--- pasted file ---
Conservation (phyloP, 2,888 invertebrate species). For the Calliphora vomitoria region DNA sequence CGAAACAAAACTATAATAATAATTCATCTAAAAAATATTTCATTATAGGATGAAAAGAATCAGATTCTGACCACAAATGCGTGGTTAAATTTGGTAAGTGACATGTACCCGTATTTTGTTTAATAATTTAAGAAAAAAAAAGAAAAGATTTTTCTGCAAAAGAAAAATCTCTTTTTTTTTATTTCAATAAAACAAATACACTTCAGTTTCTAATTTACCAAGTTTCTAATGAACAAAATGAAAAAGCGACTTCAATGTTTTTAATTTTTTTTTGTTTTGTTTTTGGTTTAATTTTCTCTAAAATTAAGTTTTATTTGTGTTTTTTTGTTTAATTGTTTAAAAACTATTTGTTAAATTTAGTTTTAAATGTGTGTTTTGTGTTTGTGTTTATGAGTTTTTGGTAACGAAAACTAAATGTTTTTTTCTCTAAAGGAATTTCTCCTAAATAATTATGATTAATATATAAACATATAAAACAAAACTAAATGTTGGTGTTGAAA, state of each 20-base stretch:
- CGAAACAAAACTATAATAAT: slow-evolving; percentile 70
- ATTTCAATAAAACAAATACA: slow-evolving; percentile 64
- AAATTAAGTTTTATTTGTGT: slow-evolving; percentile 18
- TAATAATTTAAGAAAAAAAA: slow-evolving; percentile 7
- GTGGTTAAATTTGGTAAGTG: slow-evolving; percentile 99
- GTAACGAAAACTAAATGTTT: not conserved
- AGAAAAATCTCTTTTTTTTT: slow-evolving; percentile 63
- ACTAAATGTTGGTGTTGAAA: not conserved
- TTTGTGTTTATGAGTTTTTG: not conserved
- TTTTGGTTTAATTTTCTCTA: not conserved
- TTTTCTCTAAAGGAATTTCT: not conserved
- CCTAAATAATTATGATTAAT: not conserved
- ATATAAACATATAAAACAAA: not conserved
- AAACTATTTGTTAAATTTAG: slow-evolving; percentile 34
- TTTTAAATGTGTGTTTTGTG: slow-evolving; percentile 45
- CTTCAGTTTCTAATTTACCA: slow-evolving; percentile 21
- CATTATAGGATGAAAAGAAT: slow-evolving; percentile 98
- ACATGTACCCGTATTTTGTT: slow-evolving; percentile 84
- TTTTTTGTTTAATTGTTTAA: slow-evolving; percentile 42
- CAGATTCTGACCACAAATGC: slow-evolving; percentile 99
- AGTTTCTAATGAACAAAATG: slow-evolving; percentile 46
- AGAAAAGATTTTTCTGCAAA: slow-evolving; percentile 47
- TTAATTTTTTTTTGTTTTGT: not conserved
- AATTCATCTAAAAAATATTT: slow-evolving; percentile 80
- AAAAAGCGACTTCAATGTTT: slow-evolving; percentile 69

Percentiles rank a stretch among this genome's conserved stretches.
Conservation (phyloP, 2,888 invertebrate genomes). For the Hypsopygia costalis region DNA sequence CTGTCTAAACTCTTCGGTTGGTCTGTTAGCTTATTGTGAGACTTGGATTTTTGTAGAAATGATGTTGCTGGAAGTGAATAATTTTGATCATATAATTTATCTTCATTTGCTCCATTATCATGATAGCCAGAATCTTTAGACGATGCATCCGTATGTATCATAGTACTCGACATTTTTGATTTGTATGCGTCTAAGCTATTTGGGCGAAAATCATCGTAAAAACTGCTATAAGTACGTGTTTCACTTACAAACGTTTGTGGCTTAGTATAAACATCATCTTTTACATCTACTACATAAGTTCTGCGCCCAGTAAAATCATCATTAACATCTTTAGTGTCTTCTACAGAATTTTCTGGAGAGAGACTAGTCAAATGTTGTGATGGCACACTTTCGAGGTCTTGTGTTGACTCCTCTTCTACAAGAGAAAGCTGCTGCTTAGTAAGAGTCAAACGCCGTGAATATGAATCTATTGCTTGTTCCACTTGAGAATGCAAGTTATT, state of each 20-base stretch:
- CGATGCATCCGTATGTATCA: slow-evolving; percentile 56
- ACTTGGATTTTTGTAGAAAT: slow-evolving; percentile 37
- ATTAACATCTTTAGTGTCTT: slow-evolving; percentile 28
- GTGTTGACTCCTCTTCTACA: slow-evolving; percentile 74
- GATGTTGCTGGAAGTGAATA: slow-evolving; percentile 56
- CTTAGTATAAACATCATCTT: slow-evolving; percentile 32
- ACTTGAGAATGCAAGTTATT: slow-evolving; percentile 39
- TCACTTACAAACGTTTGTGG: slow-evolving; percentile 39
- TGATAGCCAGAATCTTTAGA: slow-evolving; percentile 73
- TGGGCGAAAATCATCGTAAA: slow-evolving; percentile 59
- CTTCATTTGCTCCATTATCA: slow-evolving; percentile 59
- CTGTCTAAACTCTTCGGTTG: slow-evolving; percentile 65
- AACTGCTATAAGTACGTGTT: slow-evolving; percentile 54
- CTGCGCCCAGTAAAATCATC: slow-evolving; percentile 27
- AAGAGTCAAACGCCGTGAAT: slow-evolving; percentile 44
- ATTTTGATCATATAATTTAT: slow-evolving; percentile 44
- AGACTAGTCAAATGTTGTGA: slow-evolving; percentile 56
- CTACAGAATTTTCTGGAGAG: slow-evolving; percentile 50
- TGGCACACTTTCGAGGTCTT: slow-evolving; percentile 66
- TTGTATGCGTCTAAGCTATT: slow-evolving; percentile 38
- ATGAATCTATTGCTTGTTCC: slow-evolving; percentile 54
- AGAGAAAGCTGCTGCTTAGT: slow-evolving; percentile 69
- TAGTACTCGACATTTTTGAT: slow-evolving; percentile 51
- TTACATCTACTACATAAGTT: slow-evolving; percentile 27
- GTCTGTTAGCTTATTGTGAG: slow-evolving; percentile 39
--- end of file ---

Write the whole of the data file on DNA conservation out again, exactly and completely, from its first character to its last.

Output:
Conservation (phyloP, 2,888 invertebrate species). For the Calliphora vomitoria region DNA sequence CGAAACAAAACTATAATAATAATTCATCTAAAAAATATTTCATTATAGGATGAAAAGAATCAGATTCTGACCACAAATGCGTGGTTAAATTTGGTAAGTGACATGTACCCGTATTTTGTTTAATAATTTAAGAAAAAAAAAGAAAAGATTTTTCTGCAAAAGAAAAATCTCTTTTTTTTTATTTCAATAAAACAAATACACTTCAGTTTCTAATTTACCAAGTTTCTAATGAACAAAATGAAAAAGCGACTTCAATGTTTTTAATTTTTTTTTGTTTTGTTTTTGGTTTAATTTTCTCTAAAATTAAGTTTTATTTGTGTTTTTTTGTTTAATTGTTTAAAAACTATTTGTTAAATTTAGTTTTAAATGTGTGTTTTGTGTTTGTGTTTATGAGTTTTTGGTAACGAAAACTAAATGTTTTTTTCTCTAAAGGAATTTCTCCTAAATAATTATGATTAATATATAAACATATAAAACAAAACTAAATGTTGGTGTTGAAA, state of each 20-base stretch:
- CGAAACAAAACTATAATAAT: slow-evolving; percentile 70
- ATTTCAATAAAACAAATACA: slow-evolving; percentile 64
- AAATTAAGTTTTATTTGTGT: slow-evolving; percentile 18
- TAATAATTTAAGAAAAAAAA: slow-evolving; percentile 7
- GTGGTTAAATTTGGTAAGTG: slow-evolving; percentile 99
- GTAACGAAAACTAAATGTTT: not conserved
- AGAAAAATCTCTTTTTTTTT: slow-evolving; percentile 63
- ACTAAATGTTGGTGTTGAAA: not conserved
- TTTGTGTTTATGAGTTTTTG: not conserved
- TTTTGGTTTAATTTTCTCTA: not conserved
- TTTTCTCTAAAGGAATTTCT: not conserved
- CCTAAATAATTATGATTAAT: not conserved
- ATATAAACATATAAAACAAA: not conserved
- AAACTATTTGTTAAATTTAG: slow-evolving; percentile 34
- TTTTAAATGTGTGTTTTGTG: slow-evolving; percentile 45
- CTTCAGTTTCTAATTTACCA: slow-evolving; percentile 21
- CATTATAGGATGAAAAGAAT: slow-evolving; percentile 98
- ACATGTACCCGTATTTTGTT: slow-evolving; percentile 84
- TTTTTTGTTTAATTGTTTAA: slow-evolving; percentile 42
- CAGATTCTGACCACAAATGC: slow-evolving; percentile 99
- AGTTTCTAATGAACAAAATG: slow-evolving; percentile 46
- AGAAAAGATTTTTCTGCAAA: slow-evolving; percentile 47
- TTAATTTTTTTTTGTTTTGT: not conserved
- AATTCATCTAAAAAATATTT: slow-evolving; percentile 80
- AAAAAGCGACTTCAATGTTT: slow-evolving; percentile 69

Percentiles rank a stretch among this genome's conserved stretches.
Conservation (phyloP, 2,888 invertebrate genomes). For the Hypsopygia costalis region DNA sequence CTGTCTAAACTCTTCGGTTGGTCTGTTAGCTTATTGTGAGACTTGGATTTTTGTAGAAATGATGTTGCTGGAAGTGAATAATTTTGATCATATAATTTATCTTCATTTGCTCCATTATCATGATAGCCAGAATCTTTAGACGATGCATCCGTATGTATCATAGTACTCGACATTTTTGATTTGTATGCGTCTAAGCTATTTGGGCGAAAATCATCGTAAAAACTGCTATAAGTACGTGTTTCACTTACAAACGTTTGTGGCTTAGTATAAACATCATCTTTTACATCTACTACATAAGTTCTGCGCCCAGTAAAATCATCATTAACATCTTTAGTGTCTTCTACAGAATTTTCTGGAGAGAGACTAGTCAAATGTTGTGATGGCACACTTTCGAGGTCTTGTGTTGACTCCTCTTCTACAAGAGAAAGCTGCTGCTTAGTAAGAGTCAAACGCCGTGAATATGAATCTATTGCTTGTTCCACTTGAGAATGCAAGTTATT, state of each 20-base stretch:
- CGATGCATCCGTATGTATCA: slow-evolving; percentile 56
- ACTTGGATTTTTGTAGAAAT: slow-evolving; percentile 37
- ATTAACATCTTTAGTGTCTT: slow-evolving; percentile 28
- GTGTTGACTCCTCTTCTACA: slow-evolving; percentile 74
- GATGTTGCTGGAAGTGAATA: slow-evolving; percentile 56
- CTTAGTATAAACATCATCTT: slow-evolving; percentile 32
- ACTTGAGAATGCAAGTTATT: slow-evolving; percentile 39
- TCACTTACAAACGTTTGTGG: slow-evolving; percentile 39
- TGATAGCCAGAATCTTTAGA: slow-evolving; percentile 73
- TGGGCGAAAATCATCGTAAA: slow-evolving; percentile 59
- CTTCATTTGCTCCATTATCA: slow-evolving; percentile 59
- CTGTCTAAACTCTTCGGTTG: slow-evolving; percentile 65
- AACTGCTATAAGTACGTGTT: slow-evolving; percentile 54
- CTGCGCCCAGTAAAATCATC: slow-evolving; percentile 27
- AAGAGTCAAACGCCGTGAAT: slow-evolving; percentile 44
- ATTTTGATCATATAATTTAT: slow-evolving; percentile 44
- AGACTAGTCAAATGTTGTGA: slow-evolving; percentile 56
- CTACAGAATTTTCTGGAGAG: slow-evolving; percentile 50
- TGGCACACTTTCGAGGTCTT: slow-evolving; percentile 66
- TTGTATGCGTCTAAGCTATT: slow-evolving; percentile 38
- ATGAATCTATTGCTTGTTCC: slow-evolving; percentile 54
- AGAGAAAGCTGCTGCTTAGT: slow-evolving; percentile 69
- TAGTACTCGACATTTTTGAT: slow-evolving; percentile 51
- TTACATCTACTACATAAGTT: slow-evolving; percentile 27
- GTCTGTTAGCTTATTGTGAG: slow-evolving; percentile 39